The Winding Road to Wat Pra That Doi Suthep

Blasphemous comment: Thai temples start to merge into one for me. I’m a jerk, I know, but when there are over 300 Wats (temples) in Chiang Mai, you might begin to understand my dilemma. The one temple that I will forever recognize as unique is Wat Pra That Doi Suthep.

Happy Monk!

Part of the reason it will continue to be memorable is in how you get there. North of the Old City you will find a line of “songathews”, red taxis with two benches along the back. No seatbelts, open air, delightful. They have a set rate to take tourists to Doi Suthep, but the more people you have, the cheaper it is. Ideally you’re waiting for a group of ten people to go up and down the mountain. If you have ten people, you’re looking at 50 baht up and 50 baht down. Maybe you can negotiate with them on the cost… but we’re a bit too early in our adventure to feel ready for bargaining. Green tourists for sure. In then end after waiting twenty minutes, there were only three of us, so we agreed to pay the cost of 300 baht each for a return journey ($10 CAD). Considering it’s a 30-40 minute trip each way, I wasn’t too fussed about the cost.

From the back of a songathew

From the back of a songathew

 

Warning: if you get motion sickness, I strongly advise that you take Gravol for the journey. The roads are tight and winding, and these taxi drivers book it.

Arriving at Doi Suthep we made our way up the infamous dragon staircase. I adore the tile work done of the stairs, and it never ceases to amaze me how Thai temples are full of intricate details. Try not to rush the experience. Stop and take in the many hidden beauties. As we ascended the staircase, there was a group of traditionally dressed little girls urging you to take your picture with them – for a fee. I couldn’t believe how much the girls threw themselves into their job, sitting on the laps of strangers and kissing them on the cheek for a photo. Needless to say, I passed on a photo op.

Dragon Staircase

Dragon Staircase

 

After paying the foreigner entrance fee of 30 Baht per person, we entered the temple (without shoes) and our jaws dropped. I get that a blog post is – in theory – about words, but I can’t even figure out how to describe the temple. So here are some photos.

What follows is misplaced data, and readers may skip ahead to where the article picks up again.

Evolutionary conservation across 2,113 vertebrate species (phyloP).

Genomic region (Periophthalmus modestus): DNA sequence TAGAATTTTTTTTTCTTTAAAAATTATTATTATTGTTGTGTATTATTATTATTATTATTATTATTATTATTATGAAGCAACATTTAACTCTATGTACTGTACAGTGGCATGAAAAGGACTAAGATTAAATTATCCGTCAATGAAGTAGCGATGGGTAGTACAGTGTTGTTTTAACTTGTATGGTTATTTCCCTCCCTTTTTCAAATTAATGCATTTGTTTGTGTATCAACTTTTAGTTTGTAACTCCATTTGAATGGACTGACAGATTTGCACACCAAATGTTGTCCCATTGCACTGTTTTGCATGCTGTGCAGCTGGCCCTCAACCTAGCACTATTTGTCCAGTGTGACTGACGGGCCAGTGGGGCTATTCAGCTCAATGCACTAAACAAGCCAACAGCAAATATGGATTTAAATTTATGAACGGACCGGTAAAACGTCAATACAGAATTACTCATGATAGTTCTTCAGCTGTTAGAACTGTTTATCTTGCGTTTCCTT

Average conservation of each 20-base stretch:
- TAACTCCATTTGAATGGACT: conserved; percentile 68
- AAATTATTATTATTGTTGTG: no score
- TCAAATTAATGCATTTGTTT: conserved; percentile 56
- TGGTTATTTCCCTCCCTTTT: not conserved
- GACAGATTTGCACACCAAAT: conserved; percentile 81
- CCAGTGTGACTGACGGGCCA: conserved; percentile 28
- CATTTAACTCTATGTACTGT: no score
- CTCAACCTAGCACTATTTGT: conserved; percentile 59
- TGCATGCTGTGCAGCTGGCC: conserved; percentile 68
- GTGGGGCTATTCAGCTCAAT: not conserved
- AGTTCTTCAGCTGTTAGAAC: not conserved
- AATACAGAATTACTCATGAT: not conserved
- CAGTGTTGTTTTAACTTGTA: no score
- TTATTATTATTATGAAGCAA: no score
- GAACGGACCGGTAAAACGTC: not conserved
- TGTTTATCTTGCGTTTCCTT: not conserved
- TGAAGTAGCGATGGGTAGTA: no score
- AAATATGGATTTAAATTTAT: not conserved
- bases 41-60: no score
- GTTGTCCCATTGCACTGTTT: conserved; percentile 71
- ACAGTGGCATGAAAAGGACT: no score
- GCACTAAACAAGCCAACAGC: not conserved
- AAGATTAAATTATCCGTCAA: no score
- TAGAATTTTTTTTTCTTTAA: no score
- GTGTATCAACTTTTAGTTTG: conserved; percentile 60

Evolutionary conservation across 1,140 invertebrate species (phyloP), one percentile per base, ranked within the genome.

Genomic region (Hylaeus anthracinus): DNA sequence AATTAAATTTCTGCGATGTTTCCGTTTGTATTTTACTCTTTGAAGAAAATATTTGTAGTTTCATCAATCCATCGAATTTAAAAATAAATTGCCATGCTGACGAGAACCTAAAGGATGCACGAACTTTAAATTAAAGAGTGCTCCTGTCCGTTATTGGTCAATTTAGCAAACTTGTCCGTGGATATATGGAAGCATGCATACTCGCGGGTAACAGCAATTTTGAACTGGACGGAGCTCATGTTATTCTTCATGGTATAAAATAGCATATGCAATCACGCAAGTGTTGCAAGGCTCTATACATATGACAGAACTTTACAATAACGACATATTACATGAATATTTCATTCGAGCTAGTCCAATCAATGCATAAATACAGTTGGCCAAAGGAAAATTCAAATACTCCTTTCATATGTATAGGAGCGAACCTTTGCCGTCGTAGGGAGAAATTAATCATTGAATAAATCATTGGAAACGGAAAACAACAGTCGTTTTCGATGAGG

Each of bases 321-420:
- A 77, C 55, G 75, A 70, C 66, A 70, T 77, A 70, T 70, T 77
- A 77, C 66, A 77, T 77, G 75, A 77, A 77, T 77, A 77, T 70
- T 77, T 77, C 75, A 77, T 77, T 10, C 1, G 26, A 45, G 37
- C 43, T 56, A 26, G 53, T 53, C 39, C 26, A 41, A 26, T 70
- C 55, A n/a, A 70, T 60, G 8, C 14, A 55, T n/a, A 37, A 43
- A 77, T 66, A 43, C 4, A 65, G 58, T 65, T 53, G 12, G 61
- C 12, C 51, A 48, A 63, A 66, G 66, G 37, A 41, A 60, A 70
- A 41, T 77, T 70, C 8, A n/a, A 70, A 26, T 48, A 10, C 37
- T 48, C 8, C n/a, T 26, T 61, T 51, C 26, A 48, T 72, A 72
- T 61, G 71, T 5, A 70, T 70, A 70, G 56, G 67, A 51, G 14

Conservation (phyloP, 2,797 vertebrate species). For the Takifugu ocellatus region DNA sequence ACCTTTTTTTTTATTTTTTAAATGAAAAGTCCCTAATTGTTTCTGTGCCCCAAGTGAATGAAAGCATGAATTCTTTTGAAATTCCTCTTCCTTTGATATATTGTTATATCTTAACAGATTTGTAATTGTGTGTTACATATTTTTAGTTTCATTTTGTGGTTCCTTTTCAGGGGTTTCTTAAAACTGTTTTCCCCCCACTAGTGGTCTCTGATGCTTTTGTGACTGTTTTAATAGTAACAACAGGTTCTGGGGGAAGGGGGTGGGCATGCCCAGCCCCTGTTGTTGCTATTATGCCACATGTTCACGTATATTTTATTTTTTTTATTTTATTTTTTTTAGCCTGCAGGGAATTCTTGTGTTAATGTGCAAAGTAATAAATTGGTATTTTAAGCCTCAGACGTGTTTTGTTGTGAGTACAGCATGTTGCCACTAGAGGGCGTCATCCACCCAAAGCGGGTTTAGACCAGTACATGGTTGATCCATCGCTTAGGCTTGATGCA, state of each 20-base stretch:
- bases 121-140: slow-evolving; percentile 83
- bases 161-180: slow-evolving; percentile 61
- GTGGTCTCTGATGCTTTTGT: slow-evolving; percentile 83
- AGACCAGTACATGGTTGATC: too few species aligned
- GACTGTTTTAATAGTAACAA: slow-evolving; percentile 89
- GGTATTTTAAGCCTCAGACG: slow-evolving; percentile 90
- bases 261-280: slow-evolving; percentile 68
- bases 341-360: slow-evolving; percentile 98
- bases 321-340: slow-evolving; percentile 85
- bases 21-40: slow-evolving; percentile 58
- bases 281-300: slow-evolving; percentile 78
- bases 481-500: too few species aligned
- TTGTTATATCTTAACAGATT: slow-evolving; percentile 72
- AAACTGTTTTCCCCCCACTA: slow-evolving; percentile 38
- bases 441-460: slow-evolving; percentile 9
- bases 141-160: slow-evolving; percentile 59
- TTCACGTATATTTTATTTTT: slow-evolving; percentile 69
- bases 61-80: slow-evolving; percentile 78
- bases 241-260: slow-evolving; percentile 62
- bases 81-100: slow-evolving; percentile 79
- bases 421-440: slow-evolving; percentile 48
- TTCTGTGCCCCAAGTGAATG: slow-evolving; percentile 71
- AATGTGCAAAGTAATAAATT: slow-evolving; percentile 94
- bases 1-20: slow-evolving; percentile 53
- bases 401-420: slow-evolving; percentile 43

Temple Bells

Temple Bells

 

Doi Suthep Chedi

Doi Suthep Chedi

Door Print - Wat Pra That Doi Suthep

Door Print – Wat Pra That Doi Suthep

Prayer Flowers

Prayer Flowers

Wat Pra That Doi Suthep

Wat Pra That Doi Suthep

You can feel the peace and calm at the temple. Even if I couldn’t understand that meaning behind the chants from the monks, or from the visitors holding their flowers and circling the chedi (Buddhist stupa), I could understand the sentiment behind it. While the Wats in Chiang Mai had some peace from the bustling road, Wat Pra That Doi Suthep, nestled high in the mountains, has an inherent quiet that I greatly appreciated.

Following our visit to Doi Suthep, we made a quick trip further up the mountain to the Grand Palace. On our trip, the palace was closed for construction, so we essentially just saw the gardens. In my humble opinion, it was not worth the 50 Baht per person in comparison with the awe-inspiring Doi Suthep, but if you like a good garden, fill your boots.

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2 Responses to The Winding Road to Wat Pra That Doi Suthep

  1. Irma J-M November 3, 2014 at 5:05 pm #

    Hi Victoria! Thanks for sharing your journey and those gorgeous photos! I find the most challenging aspect of travel after about 2 weeks is avoiding cultural saturation! Hopefully you can take a beach break and return to the sites with fresh eyes. Safe Travels!

    • admin November 4, 2014 at 7:39 am #

      Thanks Irma. Yeah, the jet lag has kicked in now and we’re waning in the afternoons – temple’d out! That said, we have some cool things lined up for the rest of the week. A Cat Cafe (tee hee!), a lady boy show and the show-stopping Loy Krathong (at least I’m hoping it’s a show-stopper!).

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